Romney also made a detailed case for repealing Obamacare, the name attached to the health care plan that Obama pushed through Congress in 2010. "It has killed jobs," he said, and argued that the best approach is to "do what we did in my state."
Though he didn't say so, when he was governor Massachusetts passed legislation that required residents to purchase coverage — the so-called individual mandate that conservatives and he oppose on a national level.
Romney also said that Obamacare would cut $716 billion from Medicare over the next decade.
The president said the changes were part of a plan to lengthen the program's life, and he added that AARP, the seniors lobby, supports it.
With a two-minute closing statement, Obama said he had spent his first four years in office fighting for those in the emiddle class and those seeking to make it there. "If you'll vote for me, I'll fight just as hard in my second term," he said.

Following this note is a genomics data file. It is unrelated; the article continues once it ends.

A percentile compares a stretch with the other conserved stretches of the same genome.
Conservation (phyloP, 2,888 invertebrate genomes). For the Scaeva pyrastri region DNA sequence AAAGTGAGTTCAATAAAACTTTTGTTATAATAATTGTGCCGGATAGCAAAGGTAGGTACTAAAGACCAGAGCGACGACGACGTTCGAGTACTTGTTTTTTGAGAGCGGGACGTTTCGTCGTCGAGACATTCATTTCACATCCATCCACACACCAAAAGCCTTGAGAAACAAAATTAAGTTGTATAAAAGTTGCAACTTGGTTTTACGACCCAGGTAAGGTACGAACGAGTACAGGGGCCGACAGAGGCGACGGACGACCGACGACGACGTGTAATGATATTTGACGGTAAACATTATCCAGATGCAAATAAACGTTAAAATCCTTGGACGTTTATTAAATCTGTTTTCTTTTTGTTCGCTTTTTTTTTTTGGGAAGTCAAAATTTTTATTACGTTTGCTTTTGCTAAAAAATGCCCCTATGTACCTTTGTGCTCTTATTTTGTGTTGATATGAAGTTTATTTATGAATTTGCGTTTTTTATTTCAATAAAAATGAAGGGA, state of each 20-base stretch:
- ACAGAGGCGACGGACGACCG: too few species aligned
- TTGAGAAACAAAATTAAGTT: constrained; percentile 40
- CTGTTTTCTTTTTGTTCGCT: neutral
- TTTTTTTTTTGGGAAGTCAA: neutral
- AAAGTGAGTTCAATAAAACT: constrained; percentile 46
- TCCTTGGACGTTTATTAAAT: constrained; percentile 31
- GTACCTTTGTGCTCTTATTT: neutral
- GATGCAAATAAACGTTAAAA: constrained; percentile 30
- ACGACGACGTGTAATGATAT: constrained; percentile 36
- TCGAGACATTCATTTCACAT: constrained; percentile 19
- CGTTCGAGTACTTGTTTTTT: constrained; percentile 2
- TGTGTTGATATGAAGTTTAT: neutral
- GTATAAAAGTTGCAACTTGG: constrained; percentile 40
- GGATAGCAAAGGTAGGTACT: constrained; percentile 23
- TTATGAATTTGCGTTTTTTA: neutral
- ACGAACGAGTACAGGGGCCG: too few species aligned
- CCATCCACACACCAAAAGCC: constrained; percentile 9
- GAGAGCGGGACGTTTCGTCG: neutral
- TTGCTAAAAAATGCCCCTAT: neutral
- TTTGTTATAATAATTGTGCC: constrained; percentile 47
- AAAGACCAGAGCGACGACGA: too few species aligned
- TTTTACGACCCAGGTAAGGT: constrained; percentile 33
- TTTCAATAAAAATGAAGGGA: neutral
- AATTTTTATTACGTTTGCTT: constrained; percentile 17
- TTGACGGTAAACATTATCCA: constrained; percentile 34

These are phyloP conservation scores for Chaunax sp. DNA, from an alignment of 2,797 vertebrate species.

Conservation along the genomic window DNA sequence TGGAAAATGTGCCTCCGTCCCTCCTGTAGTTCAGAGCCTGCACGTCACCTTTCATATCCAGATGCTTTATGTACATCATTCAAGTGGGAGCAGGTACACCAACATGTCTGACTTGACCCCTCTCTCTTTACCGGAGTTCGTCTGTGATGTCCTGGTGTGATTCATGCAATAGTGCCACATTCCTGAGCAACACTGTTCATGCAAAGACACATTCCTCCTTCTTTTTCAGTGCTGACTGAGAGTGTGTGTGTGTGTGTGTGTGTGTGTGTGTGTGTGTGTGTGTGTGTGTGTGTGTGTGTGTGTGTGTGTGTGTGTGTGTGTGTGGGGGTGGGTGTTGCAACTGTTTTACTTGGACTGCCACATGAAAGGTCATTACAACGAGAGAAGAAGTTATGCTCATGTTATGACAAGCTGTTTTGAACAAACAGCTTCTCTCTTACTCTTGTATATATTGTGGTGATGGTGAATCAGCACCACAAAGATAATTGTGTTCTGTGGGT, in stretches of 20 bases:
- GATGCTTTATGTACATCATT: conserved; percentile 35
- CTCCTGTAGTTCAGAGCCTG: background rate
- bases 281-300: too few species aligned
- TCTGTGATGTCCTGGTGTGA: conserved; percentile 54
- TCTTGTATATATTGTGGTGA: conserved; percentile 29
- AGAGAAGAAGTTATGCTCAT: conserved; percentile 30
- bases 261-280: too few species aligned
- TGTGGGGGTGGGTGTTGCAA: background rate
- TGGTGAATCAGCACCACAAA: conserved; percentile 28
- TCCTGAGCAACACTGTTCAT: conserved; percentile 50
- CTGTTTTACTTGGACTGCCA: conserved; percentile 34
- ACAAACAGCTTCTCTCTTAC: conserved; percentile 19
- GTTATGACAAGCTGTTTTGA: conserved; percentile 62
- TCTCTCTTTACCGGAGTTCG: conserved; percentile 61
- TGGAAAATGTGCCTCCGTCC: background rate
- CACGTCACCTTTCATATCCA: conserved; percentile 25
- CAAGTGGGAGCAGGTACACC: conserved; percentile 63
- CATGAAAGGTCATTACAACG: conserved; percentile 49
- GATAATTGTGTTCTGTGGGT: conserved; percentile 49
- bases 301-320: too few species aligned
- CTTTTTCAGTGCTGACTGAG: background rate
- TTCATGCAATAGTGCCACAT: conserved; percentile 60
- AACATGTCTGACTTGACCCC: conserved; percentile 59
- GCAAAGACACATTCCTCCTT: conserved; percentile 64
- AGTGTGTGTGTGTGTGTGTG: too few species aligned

Romney was as critical of Obama's tenure as he was the moment the two men walked onto the stage.
If the president is re-elected, he predicted continued economic trouble for the middle class, chronic unemployment, higher costs for health insurance and "dramatic cuts to the military."
Obama took office in the shadow of an economic crisis but promised a turnaround that hasn't materialized. Economic growth has been sluggish throughout his term, with unemployment above 8 percent since before he took office.
The customary security blended with a festival-like atmosphere in the surrounding area on a warm and sunny day. The Lumineers performed for free, and Black Eyed Peas frontman will.i.am delivered a pep talk of sorts to Obama's supporters. School officials arranged to show the debate on monitors outside the hall for those without tickets.